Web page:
Did You Know?

One of the worst-rated industries globally when it comes to ethics and sustainability often goes unnoticed. This field goes frequently overlooked by even the most ardent supporters of ethically conscious living and investing.

It is the fashion industry.


  • Raw materials for clothing are usually sourced in harsh third-world conditions.
  • Sweatshops churn out garments for very little benefit to workers or even slave labourers.
  • The International Labour Organisation estimates that 170 million children are engaged in child labour, with many making textiles and garments to satisfy the demand of consumers in Europe, the US, and beyond. Children are reportedly well-suited to work in sweatshops, as they have small and fast hands.
  • The production of synthetics has a range of environmental impacts, including polluting waterways, being energy intensive, and usually requiring a chemical reaction between compounds including coal and petroleum.
  • The Ellen Macarthur Foundation determined less than one percent of materials used to create clothing are recycled.
  • According to the World Bank, the fashion industry’s greenhouse gas emissions are more than all international shipping and flights combined.
  • Perhaps worst of all, over decades the fashion industry has carefully crafted the idea of fast fashion. Forget repairing clothing, it is no longer trendy to wear clothes from last season, and it might not even be fashionable to wear the same clothes on more than a select few occasions! Unfortunately, this results in harmful environmental impacts, possible further exploitation for garment workers, and it is rough on consumers’ wallets too.
  • According to McKinsey, almost three out of every five pieces of all clothing end up in incinerators or landfills within a year of being produced. Synthetic fibres won’t biodegrade either.

Sounds like an overseas problem? – not quite. A recent Tearfund study focused on Australasia found that most companies still couldn’t trace where their raw materials came from, and only 5% could show they paid a living wage to all employees through the supply chain. However, in a classic example of greenwashing, nearly every company examined scored A+ for their policies – it is just the policies weren’t being acted upon.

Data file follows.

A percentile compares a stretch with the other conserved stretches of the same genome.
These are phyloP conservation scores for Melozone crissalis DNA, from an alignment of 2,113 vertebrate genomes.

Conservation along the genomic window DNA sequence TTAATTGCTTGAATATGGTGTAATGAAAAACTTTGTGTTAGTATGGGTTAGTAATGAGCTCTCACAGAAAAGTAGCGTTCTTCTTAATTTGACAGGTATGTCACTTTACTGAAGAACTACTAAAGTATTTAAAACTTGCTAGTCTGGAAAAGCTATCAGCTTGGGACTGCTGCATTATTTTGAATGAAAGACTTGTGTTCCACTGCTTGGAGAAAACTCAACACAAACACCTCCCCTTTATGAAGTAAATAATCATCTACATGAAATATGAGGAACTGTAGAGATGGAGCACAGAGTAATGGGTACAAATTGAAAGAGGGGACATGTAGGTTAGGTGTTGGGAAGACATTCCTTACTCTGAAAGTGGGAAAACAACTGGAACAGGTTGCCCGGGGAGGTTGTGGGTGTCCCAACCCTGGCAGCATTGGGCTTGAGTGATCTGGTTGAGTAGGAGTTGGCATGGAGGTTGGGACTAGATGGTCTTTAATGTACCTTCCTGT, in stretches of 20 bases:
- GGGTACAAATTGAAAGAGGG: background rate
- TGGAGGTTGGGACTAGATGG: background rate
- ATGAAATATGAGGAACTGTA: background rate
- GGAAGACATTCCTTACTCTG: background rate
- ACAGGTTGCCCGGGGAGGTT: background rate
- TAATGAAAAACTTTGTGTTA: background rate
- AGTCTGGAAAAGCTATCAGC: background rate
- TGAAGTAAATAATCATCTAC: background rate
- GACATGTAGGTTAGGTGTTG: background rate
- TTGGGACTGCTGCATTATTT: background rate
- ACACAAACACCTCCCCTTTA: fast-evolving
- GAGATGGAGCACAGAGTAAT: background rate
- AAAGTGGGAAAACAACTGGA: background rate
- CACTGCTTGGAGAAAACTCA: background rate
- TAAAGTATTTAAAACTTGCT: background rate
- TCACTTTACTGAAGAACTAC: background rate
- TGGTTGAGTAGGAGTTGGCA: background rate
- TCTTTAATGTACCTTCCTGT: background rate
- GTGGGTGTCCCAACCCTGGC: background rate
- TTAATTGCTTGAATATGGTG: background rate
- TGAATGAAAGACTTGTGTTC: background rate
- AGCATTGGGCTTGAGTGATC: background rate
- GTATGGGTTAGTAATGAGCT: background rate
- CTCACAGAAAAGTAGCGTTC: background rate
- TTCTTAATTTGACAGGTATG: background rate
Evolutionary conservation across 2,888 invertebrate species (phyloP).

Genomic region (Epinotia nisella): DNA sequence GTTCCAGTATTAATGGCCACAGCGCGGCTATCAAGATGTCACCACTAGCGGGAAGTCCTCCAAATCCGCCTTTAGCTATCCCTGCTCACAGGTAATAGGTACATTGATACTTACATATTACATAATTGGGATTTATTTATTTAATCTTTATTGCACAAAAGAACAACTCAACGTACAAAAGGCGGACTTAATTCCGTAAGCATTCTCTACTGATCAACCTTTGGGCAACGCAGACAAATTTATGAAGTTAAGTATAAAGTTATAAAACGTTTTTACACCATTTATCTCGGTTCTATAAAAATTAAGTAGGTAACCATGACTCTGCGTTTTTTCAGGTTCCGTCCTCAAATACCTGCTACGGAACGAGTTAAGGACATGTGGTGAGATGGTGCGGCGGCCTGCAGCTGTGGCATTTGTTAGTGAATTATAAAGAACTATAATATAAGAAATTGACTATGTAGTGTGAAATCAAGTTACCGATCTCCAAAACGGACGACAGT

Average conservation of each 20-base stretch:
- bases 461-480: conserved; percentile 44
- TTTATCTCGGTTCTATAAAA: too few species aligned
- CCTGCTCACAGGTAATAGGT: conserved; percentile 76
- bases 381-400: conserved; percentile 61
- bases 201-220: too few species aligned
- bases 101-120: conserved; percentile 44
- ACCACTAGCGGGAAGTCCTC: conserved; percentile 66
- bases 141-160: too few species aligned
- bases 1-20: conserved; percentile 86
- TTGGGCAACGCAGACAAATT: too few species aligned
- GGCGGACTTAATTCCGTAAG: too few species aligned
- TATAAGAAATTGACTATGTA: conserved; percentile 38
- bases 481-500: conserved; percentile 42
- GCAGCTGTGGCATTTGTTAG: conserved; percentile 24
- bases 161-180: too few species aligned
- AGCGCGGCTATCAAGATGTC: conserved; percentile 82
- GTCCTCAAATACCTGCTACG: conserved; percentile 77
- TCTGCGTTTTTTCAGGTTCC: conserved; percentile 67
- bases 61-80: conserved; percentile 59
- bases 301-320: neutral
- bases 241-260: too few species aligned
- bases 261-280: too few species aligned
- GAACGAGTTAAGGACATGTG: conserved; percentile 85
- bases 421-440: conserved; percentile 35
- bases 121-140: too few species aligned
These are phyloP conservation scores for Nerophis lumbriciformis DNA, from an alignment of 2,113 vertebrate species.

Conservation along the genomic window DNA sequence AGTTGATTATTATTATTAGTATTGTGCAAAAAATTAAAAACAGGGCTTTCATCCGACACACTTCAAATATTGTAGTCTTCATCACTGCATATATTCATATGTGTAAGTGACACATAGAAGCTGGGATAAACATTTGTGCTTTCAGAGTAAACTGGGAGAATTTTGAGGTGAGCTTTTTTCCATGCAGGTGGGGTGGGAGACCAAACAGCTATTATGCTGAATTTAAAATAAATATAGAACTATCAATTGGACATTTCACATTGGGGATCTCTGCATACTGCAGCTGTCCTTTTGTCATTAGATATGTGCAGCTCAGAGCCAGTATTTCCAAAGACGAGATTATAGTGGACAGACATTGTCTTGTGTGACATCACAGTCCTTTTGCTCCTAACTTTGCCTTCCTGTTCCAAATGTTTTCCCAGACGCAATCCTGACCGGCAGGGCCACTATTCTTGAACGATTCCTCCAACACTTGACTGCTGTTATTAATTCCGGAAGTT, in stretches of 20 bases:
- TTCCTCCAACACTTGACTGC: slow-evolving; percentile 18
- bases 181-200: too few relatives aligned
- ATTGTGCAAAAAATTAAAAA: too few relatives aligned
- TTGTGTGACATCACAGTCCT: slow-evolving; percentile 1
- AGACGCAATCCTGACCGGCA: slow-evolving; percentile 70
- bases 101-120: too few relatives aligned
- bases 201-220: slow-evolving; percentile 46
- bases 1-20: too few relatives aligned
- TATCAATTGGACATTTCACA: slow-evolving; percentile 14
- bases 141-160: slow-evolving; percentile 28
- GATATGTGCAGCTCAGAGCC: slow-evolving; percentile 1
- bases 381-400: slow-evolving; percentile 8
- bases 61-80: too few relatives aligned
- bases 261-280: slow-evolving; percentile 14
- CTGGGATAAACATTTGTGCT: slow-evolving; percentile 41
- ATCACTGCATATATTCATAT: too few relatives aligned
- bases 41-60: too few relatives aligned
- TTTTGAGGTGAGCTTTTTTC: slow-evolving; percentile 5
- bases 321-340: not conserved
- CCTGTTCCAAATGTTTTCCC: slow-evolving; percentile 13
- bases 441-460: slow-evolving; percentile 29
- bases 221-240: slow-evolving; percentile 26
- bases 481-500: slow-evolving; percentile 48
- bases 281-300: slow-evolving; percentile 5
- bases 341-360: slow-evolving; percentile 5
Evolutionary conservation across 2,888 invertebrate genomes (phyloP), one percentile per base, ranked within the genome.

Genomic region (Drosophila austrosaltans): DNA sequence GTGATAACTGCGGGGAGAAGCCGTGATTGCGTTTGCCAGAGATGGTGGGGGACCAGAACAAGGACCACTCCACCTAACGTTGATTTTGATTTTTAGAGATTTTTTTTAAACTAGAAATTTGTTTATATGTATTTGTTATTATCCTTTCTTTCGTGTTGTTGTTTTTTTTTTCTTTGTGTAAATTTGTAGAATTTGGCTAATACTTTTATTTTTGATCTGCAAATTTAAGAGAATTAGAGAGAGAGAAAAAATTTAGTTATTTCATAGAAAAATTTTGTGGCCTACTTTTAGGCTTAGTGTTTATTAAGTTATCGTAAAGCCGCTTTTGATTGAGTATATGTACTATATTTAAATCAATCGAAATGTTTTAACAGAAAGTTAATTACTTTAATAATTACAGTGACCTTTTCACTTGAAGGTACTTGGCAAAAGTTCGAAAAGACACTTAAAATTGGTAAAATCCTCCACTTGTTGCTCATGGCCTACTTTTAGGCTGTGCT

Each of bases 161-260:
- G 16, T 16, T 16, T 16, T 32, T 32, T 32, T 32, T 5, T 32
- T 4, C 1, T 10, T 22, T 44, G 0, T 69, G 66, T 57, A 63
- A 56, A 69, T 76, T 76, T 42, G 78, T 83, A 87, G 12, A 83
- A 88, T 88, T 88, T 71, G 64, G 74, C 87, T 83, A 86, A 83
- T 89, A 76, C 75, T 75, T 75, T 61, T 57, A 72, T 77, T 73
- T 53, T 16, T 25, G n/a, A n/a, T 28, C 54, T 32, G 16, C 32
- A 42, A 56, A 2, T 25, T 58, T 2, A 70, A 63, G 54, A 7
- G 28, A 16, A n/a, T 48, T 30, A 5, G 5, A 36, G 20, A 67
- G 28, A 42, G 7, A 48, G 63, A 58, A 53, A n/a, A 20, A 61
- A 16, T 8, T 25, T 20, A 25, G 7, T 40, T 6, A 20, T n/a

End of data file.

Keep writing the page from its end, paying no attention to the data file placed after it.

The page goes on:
Of course, the fashion industry does help generate tax revenue, provides valuable skills and training, and delivers crucial foreign exchange to many countries. All these factors can, and often do, contribute to improving the lives of workers and their communities. There is a rising consumer focus on ethical fashion too.

The Bottom Line – What Is Greenwashing?

Investing responsibly might get a lot of media attention from time to time, but it isn’t getting any easier, especially when slick marketing departments put a greenwashed appearance on the operations of all major corporations.

To help wade through such marketing spin and invest with your own ethics in mind, plenty of time spent researching is the best thing you can do.

Even then, this is clearly an evolving area, which is attracting attention from investors, funds, and policymakers alike.

It’d be the pleasure of one of our trained professionals to help you work through anything above, or perhaps to review how green any of your investments are. Get in touch today.